HIGHLANDS – Veterans Day 2020 is a time to look back on all the veterans who have served our nation, both living and those who gave their lives in defense of the country. It is also a time to reflect on 75 years since the end of World War II and honor those heroes who continued to serve in their hometowns, bringing the experiences and disciplines of their military service into the council rooms of their communities today.
Among the numerous veterans who continued to be active volunteers after the war years is Tony Bucco, a World War II veteran, husband, father, grandfather, and former Highlands councilman who quickly earned the name of “The Lone Ranger” because of his insistence on voting his own mind, regardless of the opinions of fellow councilmembers, most of whom were in an opposing political party.
Tony Bucco was not a man to be silenced nor put down. The Lone Ranger held his own at the Highlands Borough Council table, and while often defeated by the majority, he never doubted he was doing the right thing for his hometown.
Even today, Tony at 95, still talkative, entertaining, aware and interested in current politics and definitely with an opinion about it all, can look back on his army service in both the Philippines and Australia, a time he served with and under General Douglas MacArthur, a time when he and his five brothers were all happy to serve the nation. Their parents came to America from Southern Italy, met in their new homeland and married here, then brought up all 11 of the children to have a sense of duty to the nation as a whole and the community in which they lived.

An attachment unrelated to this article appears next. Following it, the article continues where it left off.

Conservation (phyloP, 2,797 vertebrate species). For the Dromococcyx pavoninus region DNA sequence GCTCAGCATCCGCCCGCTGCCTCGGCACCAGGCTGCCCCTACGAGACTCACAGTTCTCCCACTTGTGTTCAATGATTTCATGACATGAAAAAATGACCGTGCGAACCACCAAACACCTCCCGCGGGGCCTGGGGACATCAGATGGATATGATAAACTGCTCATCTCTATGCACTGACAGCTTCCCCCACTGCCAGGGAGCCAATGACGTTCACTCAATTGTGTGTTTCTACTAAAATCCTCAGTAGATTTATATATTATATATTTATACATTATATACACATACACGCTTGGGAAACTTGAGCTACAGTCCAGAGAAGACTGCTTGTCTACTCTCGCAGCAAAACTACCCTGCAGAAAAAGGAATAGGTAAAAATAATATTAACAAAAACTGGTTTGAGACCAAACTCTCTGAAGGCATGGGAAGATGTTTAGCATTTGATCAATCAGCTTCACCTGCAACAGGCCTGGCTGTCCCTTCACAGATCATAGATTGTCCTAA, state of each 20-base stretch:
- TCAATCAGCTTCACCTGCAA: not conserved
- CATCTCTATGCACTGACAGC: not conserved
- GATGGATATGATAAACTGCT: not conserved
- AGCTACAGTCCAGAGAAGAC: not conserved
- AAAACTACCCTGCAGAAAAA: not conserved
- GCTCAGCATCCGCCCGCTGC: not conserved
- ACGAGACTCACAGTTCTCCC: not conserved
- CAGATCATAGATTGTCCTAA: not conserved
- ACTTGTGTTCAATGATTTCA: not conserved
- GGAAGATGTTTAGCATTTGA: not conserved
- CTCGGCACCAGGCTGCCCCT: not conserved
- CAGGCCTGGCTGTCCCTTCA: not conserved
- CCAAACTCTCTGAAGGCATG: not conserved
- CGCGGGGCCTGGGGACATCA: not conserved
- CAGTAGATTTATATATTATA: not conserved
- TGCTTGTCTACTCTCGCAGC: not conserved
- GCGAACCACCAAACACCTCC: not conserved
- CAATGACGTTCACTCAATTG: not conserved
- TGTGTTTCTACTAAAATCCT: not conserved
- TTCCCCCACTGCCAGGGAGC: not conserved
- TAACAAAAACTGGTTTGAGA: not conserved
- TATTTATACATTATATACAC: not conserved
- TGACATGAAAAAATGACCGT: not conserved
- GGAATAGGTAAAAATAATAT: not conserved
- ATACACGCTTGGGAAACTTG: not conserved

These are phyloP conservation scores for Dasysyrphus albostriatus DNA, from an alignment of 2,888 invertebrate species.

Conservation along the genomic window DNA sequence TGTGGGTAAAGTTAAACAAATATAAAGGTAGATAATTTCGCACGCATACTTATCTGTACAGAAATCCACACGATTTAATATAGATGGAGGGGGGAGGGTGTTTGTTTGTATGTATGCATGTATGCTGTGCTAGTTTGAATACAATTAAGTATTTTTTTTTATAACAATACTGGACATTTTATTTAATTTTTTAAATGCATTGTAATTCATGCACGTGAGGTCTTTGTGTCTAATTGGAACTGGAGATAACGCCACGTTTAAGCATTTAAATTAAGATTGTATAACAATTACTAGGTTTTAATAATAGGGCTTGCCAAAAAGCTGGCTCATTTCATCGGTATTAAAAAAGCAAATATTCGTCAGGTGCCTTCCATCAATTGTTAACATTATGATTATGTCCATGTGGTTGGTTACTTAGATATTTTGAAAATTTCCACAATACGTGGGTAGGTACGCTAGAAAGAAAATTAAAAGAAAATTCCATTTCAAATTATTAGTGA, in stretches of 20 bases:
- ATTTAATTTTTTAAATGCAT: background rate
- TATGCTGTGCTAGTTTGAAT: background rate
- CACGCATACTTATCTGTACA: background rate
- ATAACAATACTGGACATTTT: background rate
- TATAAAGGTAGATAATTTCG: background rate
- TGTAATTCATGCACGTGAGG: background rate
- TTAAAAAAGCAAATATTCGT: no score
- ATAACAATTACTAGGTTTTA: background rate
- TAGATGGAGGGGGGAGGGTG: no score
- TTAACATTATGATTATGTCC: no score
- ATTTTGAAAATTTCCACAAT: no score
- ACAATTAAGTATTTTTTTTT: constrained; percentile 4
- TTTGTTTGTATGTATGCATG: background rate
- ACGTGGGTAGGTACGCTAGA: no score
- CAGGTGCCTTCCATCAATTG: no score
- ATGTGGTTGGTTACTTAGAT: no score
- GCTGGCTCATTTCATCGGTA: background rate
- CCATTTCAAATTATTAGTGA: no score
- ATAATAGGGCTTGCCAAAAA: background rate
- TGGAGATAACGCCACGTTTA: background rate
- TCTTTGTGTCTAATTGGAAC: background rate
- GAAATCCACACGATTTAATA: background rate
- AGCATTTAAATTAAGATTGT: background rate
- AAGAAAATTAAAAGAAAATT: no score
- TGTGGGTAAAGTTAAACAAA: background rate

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Of the six Bucco Brothers from Matawan who served in World War II, Frank and Russell served in the Air Force, Bobby in the Marine Corps, Joe in the Navy, and Larry and Tony in the Army. Their other brother, Billy, was deferred since he and his wife had seven children and the draft board agreed the Bucco men had done more than their share. All the brothers returned safely to Monmouth County, only Larry suffering lingering effects from his war years. Larry served at the Battle of the Bulge and was severely frostbitten in that Winter War once again brought to the screen in a newly released film.
PHOTO: Tony Bucco
Once back home, in their later years, both Tony and Larry served on their boroughs’ governing bodies, Larry in Matawan and later Tony in Highlands. Tony also served the community as a softball and basketball coach as well as an umpire.
Now living in their condominium on Shore Drive, Tony and his wife of 55 years, the former Carole McConnell, enjoy looking through some of Tony’s photograph albums from the 1940s, albums filled to overflowing with photos of all the girls who certainly enjoyed Tony’s company during those war years. Diminutive and good-natured…Tony is under 5 ft. 6 inches tall; it was his finesse on the dance floor that made him the center of attention both in the Philippines and in Australia. He can still smile and laugh happily looking back on those foxtrot, waltz and jitterbug days when soldiers danced to live music of local bands and made the most of that time they could grab away from thoughts and actions of war and months and years away from home.